The ventral Corazonin (vCrz) neurons provide a model system to study neuronal programmed cell death (PCD) in Drosophila, as they undergo caspase-dependent PCD during early metamorphosis between 1 and 7 hours after puparium formation (APF). DIAP1 (Drosophila inhibitor of apoptosis) is a key survival factor, preventing accidental cell death at the wrong stage. In response to death signals, caspase activation resulting from DIAP1 degradation is a primary cause of the PCD in many tissues. However, transgenic over-expression of the wild type diap1 gene in vCrz neurons failed to block PCD completely. This previous result suggested its role as a survival factor in the vCrz neurons. To gain definitive evidence for diap1's roles as a survival factor, two P-elements, UAS-diap1(6-3s) and UAS-diap1ΔRF, were constructed and injected into Drosophila embryos. Transgenic lines were established and crossed to a Crz-gal4 line for targeted over-expression. The result showed that this type of transgenic manipulations blocked vCrz neuronal PCD significantly, supporting the critical role of diap1 in the prevention of premature vCrz death.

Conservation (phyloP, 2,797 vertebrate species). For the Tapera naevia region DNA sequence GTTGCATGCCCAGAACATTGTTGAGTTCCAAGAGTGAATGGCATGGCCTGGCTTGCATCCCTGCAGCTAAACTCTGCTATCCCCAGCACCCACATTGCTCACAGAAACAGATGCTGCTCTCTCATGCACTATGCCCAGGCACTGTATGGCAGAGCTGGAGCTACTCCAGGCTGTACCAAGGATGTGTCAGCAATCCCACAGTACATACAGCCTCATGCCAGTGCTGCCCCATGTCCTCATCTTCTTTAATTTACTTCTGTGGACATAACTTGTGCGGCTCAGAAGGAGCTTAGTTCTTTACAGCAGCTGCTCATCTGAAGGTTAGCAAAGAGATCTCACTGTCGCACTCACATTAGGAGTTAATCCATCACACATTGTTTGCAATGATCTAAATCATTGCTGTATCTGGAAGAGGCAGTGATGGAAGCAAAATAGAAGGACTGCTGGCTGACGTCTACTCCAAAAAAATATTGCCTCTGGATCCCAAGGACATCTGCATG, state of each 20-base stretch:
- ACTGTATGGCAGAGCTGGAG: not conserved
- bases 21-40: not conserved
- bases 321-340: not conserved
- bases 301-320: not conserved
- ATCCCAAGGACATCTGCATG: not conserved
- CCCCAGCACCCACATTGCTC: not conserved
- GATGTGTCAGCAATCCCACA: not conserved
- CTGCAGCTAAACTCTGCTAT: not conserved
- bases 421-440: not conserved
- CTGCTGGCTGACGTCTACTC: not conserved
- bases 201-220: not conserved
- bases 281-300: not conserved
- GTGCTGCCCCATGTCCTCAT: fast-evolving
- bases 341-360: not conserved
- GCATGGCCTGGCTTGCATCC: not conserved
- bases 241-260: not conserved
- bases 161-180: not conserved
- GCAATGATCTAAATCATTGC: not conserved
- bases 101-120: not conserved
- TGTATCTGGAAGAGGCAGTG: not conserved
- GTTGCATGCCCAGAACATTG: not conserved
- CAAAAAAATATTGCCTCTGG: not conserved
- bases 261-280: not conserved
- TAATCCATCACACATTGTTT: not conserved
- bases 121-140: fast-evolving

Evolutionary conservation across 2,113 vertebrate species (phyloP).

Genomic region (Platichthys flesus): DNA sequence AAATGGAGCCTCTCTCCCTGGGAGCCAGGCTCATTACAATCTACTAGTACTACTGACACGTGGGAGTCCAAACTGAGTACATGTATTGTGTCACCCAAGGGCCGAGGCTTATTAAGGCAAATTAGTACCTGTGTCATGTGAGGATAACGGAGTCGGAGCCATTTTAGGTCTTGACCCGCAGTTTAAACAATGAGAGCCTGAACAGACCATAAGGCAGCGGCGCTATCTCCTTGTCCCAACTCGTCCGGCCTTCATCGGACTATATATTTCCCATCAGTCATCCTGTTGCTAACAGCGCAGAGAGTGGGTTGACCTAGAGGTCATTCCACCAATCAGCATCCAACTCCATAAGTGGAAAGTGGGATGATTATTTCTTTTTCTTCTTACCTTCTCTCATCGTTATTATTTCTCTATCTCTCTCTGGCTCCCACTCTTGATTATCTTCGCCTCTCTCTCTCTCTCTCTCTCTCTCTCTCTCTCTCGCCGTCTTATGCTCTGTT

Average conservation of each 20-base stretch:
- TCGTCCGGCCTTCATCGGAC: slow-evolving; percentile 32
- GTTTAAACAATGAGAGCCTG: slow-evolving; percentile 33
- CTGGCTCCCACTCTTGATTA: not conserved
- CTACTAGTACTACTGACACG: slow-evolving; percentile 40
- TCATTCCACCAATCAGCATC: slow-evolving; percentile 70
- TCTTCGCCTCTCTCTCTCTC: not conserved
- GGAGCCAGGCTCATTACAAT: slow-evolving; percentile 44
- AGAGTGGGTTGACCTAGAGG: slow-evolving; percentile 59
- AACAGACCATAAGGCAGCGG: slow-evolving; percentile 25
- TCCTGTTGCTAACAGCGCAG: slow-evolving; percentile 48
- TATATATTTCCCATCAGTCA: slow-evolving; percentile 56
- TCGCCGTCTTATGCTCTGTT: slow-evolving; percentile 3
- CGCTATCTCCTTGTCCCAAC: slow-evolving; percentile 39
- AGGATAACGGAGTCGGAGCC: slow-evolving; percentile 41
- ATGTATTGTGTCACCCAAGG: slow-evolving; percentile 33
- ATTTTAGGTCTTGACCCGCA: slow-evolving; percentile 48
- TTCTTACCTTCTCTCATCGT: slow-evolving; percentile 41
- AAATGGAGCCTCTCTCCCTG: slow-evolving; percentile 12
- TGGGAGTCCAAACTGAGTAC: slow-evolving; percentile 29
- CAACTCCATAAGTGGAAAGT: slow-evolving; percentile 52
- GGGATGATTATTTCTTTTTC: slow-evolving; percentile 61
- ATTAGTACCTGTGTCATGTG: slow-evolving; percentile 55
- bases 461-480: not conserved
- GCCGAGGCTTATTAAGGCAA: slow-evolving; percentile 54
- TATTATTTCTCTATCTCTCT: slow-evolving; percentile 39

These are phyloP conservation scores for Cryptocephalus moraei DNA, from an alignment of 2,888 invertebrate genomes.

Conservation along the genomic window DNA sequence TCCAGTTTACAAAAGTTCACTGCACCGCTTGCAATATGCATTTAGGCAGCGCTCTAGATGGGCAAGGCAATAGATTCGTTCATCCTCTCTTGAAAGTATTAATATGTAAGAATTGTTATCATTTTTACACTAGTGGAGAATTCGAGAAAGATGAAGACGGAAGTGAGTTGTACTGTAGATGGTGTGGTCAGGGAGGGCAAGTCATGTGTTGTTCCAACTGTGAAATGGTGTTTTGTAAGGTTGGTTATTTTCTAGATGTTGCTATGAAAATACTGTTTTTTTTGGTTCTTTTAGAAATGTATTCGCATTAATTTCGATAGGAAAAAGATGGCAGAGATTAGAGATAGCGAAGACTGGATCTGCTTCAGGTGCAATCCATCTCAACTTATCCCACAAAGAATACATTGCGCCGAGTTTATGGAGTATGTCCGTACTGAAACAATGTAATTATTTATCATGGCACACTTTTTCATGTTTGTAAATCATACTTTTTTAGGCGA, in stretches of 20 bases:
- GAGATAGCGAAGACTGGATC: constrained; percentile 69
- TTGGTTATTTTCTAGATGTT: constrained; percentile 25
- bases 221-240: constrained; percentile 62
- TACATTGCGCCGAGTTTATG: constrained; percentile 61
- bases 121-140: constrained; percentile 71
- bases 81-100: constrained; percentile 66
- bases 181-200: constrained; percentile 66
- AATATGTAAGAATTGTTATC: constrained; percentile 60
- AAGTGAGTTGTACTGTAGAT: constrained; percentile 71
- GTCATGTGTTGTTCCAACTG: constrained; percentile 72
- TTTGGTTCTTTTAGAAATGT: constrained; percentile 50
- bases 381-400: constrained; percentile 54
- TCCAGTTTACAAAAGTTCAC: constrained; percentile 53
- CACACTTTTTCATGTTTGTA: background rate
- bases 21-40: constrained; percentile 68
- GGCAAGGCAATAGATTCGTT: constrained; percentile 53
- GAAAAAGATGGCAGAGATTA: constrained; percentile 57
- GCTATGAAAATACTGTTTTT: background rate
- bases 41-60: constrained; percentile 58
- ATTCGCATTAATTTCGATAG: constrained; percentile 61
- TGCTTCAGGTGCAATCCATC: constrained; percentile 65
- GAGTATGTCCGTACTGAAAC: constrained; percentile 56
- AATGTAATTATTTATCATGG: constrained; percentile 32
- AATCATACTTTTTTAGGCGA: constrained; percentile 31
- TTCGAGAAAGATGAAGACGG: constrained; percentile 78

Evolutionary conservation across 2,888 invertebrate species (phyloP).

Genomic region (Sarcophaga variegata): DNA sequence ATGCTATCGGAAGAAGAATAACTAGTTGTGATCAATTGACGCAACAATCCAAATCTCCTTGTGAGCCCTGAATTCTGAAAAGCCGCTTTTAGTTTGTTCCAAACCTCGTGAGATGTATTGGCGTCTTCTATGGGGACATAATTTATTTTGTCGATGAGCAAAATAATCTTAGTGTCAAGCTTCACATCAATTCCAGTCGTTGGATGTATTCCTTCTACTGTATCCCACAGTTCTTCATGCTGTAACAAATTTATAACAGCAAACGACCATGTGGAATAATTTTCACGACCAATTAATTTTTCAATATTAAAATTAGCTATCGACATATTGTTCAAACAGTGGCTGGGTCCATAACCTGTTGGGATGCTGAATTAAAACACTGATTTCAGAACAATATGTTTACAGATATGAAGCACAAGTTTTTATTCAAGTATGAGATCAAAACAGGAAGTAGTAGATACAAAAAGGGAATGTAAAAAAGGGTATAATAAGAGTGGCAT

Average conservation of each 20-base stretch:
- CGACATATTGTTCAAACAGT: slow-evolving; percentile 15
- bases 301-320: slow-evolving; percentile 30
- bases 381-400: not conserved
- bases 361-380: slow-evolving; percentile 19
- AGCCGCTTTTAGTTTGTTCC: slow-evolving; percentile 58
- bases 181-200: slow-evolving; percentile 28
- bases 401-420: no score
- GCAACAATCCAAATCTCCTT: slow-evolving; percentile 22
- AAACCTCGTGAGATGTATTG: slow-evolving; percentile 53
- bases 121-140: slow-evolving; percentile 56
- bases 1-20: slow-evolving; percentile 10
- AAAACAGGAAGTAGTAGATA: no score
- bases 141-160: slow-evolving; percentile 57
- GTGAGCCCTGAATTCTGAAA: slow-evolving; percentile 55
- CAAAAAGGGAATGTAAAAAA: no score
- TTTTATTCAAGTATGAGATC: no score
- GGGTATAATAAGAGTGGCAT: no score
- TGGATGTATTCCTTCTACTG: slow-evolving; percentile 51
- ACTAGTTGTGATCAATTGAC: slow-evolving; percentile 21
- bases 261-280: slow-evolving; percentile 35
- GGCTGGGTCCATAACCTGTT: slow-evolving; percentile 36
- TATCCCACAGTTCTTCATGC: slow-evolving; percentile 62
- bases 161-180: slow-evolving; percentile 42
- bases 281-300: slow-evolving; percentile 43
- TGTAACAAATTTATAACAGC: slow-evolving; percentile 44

Creekmore, Faith V.
"Neurogenetic Studies on the Role of DIAP1 in Neuronal Programmed Cell Death in Drosophila,"
Pursuit - The Journal of Undergraduate Research at the University of Tennessee:
1, Article 8.
Available at: http://trace.tennessee.edu/pursuit/vol3/iss1/8